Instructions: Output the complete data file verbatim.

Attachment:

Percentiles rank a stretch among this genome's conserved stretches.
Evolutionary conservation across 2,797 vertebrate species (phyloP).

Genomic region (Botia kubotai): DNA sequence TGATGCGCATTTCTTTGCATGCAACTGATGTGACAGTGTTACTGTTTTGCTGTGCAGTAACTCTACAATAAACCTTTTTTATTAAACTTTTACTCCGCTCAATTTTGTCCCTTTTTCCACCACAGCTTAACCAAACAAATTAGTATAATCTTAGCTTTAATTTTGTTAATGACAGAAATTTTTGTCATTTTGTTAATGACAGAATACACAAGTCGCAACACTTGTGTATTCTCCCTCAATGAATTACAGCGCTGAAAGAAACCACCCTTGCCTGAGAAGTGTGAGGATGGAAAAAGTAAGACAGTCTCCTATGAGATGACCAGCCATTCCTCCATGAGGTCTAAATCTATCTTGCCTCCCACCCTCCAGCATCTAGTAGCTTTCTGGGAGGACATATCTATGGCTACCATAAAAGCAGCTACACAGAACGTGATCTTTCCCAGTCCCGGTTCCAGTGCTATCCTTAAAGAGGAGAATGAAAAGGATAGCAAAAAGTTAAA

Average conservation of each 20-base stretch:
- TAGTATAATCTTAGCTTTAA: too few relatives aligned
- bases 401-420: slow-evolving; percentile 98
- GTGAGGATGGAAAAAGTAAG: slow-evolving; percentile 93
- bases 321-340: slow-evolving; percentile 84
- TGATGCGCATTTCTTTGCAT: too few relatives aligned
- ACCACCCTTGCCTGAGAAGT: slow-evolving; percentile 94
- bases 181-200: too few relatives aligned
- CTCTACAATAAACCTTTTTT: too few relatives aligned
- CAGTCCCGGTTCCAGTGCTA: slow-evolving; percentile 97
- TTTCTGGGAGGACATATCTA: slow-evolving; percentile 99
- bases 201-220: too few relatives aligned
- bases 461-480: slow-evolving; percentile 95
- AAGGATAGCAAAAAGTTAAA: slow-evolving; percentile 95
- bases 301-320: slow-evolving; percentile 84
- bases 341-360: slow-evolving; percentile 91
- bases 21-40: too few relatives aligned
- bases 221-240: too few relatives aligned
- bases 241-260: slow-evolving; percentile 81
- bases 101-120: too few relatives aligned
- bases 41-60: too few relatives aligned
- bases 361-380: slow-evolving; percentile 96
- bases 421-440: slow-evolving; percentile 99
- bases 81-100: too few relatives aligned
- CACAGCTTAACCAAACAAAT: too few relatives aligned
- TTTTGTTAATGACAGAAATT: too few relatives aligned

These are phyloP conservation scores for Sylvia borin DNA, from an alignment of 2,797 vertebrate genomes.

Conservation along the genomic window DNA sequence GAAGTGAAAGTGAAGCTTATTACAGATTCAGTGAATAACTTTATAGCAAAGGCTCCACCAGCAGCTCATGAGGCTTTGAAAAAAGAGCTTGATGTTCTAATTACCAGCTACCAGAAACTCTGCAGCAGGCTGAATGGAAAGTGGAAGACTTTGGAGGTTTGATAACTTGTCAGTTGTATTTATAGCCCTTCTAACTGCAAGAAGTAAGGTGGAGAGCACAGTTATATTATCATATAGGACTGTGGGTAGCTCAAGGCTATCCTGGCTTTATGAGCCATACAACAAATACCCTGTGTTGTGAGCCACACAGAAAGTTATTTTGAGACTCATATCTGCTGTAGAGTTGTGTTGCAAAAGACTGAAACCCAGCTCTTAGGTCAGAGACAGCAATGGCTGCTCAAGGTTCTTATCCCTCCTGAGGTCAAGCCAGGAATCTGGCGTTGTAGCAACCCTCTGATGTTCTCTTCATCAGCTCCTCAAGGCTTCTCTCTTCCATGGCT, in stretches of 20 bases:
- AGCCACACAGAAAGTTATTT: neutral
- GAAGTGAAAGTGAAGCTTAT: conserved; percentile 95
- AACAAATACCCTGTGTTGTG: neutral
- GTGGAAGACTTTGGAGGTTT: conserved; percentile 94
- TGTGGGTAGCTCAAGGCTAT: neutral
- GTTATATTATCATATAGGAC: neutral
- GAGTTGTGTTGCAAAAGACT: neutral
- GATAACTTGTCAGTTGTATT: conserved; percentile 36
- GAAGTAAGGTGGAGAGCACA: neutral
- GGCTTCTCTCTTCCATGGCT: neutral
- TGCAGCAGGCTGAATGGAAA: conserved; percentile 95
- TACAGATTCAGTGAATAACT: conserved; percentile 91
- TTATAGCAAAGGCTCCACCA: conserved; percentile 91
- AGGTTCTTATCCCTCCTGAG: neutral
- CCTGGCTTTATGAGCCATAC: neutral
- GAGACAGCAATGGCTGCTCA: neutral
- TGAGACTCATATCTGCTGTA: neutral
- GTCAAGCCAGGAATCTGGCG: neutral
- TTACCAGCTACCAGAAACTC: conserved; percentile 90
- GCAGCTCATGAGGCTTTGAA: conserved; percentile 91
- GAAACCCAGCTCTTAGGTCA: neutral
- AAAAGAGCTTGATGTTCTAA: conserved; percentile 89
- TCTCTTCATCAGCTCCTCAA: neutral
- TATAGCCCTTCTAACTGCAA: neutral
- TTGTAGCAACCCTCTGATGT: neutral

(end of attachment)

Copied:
Percentiles rank a stretch among this genome's conserved stretches.
Evolutionary conservation across 2,797 vertebrate species (phyloP).

Genomic region (Botia kubotai): DNA sequence TGATGCGCATTTCTTTGCATGCAACTGATGTGACAGTGTTACTGTTTTGCTGTGCAGTAACTCTACAATAAACCTTTTTTATTAAACTTTTACTCCGCTCAATTTTGTCCCTTTTTCCACCACAGCTTAACCAAACAAATTAGTATAATCTTAGCTTTAATTTTGTTAATGACAGAAATTTTTGTCATTTTGTTAATGACAGAATACACAAGTCGCAACACTTGTGTATTCTCCCTCAATGAATTACAGCGCTGAAAGAAACCACCCTTGCCTGAGAAGTGTGAGGATGGAAAAAGTAAGACAGTCTCCTATGAGATGACCAGCCATTCCTCCATGAGGTCTAAATCTATCTTGCCTCCCACCCTCCAGCATCTAGTAGCTTTCTGGGAGGACATATCTATGGCTACCATAAAAGCAGCTACACAGAACGTGATCTTTCCCAGTCCCGGTTCCAGTGCTATCCTTAAAGAGGAGAATGAAAAGGATAGCAAAAAGTTAAA

Average conservation of each 20-base stretch:
- TAGTATAATCTTAGCTTTAA: too few relatives aligned
- bases 401-420: slow-evolving; percentile 98
- GTGAGGATGGAAAAAGTAAG: slow-evolving; percentile 93
- bases 321-340: slow-evolving; percentile 84
- TGATGCGCATTTCTTTGCAT: too few relatives aligned
- ACCACCCTTGCCTGAGAAGT: slow-evolving; percentile 94
- bases 181-200: too few relatives aligned
- CTCTACAATAAACCTTTTTT: too few relatives aligned
- CAGTCCCGGTTCCAGTGCTA: slow-evolving; percentile 97
- TTTCTGGGAGGACATATCTA: slow-evolving; percentile 99
- bases 201-220: too few relatives aligned
- bases 461-480: slow-evolving; percentile 95
- AAGGATAGCAAAAAGTTAAA: slow-evolving; percentile 95
- bases 301-320: slow-evolving; percentile 84
- bases 341-360: slow-evolving; percentile 91
- bases 21-40: too few relatives aligned
- bases 221-240: too few relatives aligned
- bases 241-260: slow-evolving; percentile 81
- bases 101-120: too few relatives aligned
- bases 41-60: too few relatives aligned
- bases 361-380: slow-evolving; percentile 96
- bases 421-440: slow-evolving; percentile 99
- bases 81-100: too few relatives aligned
- CACAGCTTAACCAAACAAAT: too few relatives aligned
- TTTTGTTAATGACAGAAATT: too few relatives aligned

These are phyloP conservation scores for Sylvia borin DNA, from an alignment of 2,797 vertebrate genomes.

Conservation along the genomic window DNA sequence GAAGTGAAAGTGAAGCTTATTACAGATTCAGTGAATAACTTTATAGCAAAGGCTCCACCAGCAGCTCATGAGGCTTTGAAAAAAGAGCTTGATGTTCTAATTACCAGCTACCAGAAACTCTGCAGCAGGCTGAATGGAAAGTGGAAGACTTTGGAGGTTTGATAACTTGTCAGTTGTATTTATAGCCCTTCTAACTGCAAGAAGTAAGGTGGAGAGCACAGTTATATTATCATATAGGACTGTGGGTAGCTCAAGGCTATCCTGGCTTTATGAGCCATACAACAAATACCCTGTGTTGTGAGCCACACAGAAAGTTATTTTGAGACTCATATCTGCTGTAGAGTTGTGTTGCAAAAGACTGAAACCCAGCTCTTAGGTCAGAGACAGCAATGGCTGCTCAAGGTTCTTATCCCTCCTGAGGTCAAGCCAGGAATCTGGCGTTGTAGCAACCCTCTGATGTTCTCTTCATCAGCTCCTCAAGGCTTCTCTCTTCCATGGCT, in stretches of 20 bases:
- AGCCACACAGAAAGTTATTT: neutral
- GAAGTGAAAGTGAAGCTTAT: conserved; percentile 95
- AACAAATACCCTGTGTTGTG: neutral
- GTGGAAGACTTTGGAGGTTT: conserved; percentile 94
- TGTGGGTAGCTCAAGGCTAT: neutral
- GTTATATTATCATATAGGAC: neutral
- GAGTTGTGTTGCAAAAGACT: neutral
- GATAACTTGTCAGTTGTATT: conserved; percentile 36
- GAAGTAAGGTGGAGAGCACA: neutral
- GGCTTCTCTCTTCCATGGCT: neutral
- TGCAGCAGGCTGAATGGAAA: conserved; percentile 95
- TACAGATTCAGTGAATAACT: conserved; percentile 91
- TTATAGCAAAGGCTCCACCA: conserved; percentile 91
- AGGTTCTTATCCCTCCTGAG: neutral
- CCTGGCTTTATGAGCCATAC: neutral
- GAGACAGCAATGGCTGCTCA: neutral
- TGAGACTCATATCTGCTGTA: neutral
- GTCAAGCCAGGAATCTGGCG: neutral
- TTACCAGCTACCAGAAACTC: conserved; percentile 90
- GCAGCTCATGAGGCTTTGAA: conserved; percentile 91
- GAAACCCAGCTCTTAGGTCA: neutral
- AAAAGAGCTTGATGTTCTAA: conserved; percentile 89
- TCTCTTCATCAGCTCCTCAA: neutral
- TATAGCCCTTCTAACTGCAA: neutral
- TTGTAGCAACCCTCTGATGT: neutral